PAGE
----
9rules is a community of the best weblogs in the world on a variety of topics. We started 9rules to give passionate writers more exposure and to help readers find great blogs on their favorite subjects. It’s difficult to find sites worth returning to, so 9rules brings together the very best of the independent web all under one roof.
It was a great honour to be accepted, given the quality of the other blogs involved and the number that applied during the 24 hour ‘submission window’. I remember sitting in a coffee shop on Lothian Road in Edinburgh having taken my laptop away on holiday purely to do the 9rules submission at the right time: some ‘recognition’ on this level meant a lot to me, and it still does.
And the site’s got a lot of new readers through 9rules: the start of every new post appeared, within a couple of hours, in both the ‘Design‘ and ‘Technology‘ feeds on the 9rules site, and a lot of people clicked through to read the full things, and then (often) stayed to read other posts. Equally, I found some truly amazing new blogs and interesting voices through perusing other members’ feeds: there is a wealth of passionate talent and opinion out there, and 9rules’ members never failed to impress. To a large extent I was a passive consumer of what 9rules brought me; I didn’t get involved with the ‘my.9r‘ social networking feature of the site, nor write any ‘Notes‘ (if I’m going to write something intelligent, I’ll write it on the blog, was my reasoning, but I certainly read a number of interesting discussions in the Notes section, and enjoyed doing so).
However, 9rules is changing its membership policy (compare the current ‘About’ page) and yesterday I received an email from 9rules’ Tyme White indicating that, effectively, any members who don’t participate in the community aspects of the site are no longer welcome:
Members spoke out about their displeasure concerning members that they never interact with and never hear from, yet all member entries carry the same weight on 9rules, which is not fair. After talking it out in Clubhouse, we made participating either in the private member area or my.9rules a requirement, part of the membership agreement… If you feel you are contributing by your entries being shown, 9rules is no longer a good fit for you, decline the agreement (or do not respond), remove the leaf from your site and we will remove your site from displaying on 9rules. If you agree but don’t have the time to interact or don’t feel you should (or don’t want to), the participation will become a chore, something you didn’t want to do in the first place. It just won’t work in the long-term so it would be best to decline now…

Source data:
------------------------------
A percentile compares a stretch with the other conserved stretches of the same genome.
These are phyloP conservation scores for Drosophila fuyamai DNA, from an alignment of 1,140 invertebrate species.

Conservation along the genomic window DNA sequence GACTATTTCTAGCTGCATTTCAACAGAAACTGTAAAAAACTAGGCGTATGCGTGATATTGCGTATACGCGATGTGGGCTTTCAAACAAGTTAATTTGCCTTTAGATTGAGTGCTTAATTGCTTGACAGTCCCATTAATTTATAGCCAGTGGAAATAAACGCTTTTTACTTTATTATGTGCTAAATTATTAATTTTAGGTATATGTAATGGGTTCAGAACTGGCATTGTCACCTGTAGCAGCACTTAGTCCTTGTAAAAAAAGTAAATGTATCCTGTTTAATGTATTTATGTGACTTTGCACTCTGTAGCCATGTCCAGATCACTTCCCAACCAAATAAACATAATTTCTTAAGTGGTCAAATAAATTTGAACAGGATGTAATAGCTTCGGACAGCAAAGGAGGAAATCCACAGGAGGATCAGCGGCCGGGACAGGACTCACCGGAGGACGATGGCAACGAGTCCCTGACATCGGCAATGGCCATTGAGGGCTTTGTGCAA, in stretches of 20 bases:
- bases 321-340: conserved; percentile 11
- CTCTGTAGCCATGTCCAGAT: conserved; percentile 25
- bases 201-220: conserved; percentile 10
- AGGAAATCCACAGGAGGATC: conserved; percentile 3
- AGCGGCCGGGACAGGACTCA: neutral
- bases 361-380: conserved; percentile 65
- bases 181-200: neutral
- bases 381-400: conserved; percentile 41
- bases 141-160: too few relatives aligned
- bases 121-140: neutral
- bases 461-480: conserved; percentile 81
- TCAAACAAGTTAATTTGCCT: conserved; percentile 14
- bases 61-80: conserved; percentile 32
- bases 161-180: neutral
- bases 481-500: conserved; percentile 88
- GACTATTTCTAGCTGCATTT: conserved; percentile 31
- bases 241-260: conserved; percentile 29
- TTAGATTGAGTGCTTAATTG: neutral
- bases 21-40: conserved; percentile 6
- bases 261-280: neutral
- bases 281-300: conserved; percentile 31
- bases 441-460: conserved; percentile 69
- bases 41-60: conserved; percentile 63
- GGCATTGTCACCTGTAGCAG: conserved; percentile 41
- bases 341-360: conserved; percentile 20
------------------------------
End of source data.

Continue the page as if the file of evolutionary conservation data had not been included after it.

Let me be clear — participation in either the new member area or my.9rules is required for all members, requested by members.
I understand what she’s saying, and I’m not going to argue – but it’s a shame: forced participation would certainly “become a chore” and I’m not going to agree to commit to anything along those lines (I wonder how the level of participation will be measured or assessed?), so this site will be leaving 9rules, sadly, in due course.
Taking a broader view, in internet terms, 9rules’ move – to more of a ‘walled garden’, turned in on itself – seems very much at odds with the increased openness which has driven the dramatic growth of, say, Facebook. Perhaps 9rules wants ‘quality’ rather than ‘quantity’, but defining ‘quality’ as ‘frequency of participation’ seems to be rather arbitrarily quantitative, if that makes sense. I’m not sure there’s actually any correlation between time spent on interactive banter within a closed community, and creating worthwhile blog content that people want to read: it would seem that time spent on one precludes spending time on the other.
I hope some of the readers who originally found this site through 9rules will continue to read it (the RSS/Atom feed links are in the sidebar on the right), and I thank 9rules for the extra exposure it gave this site during my time as a member.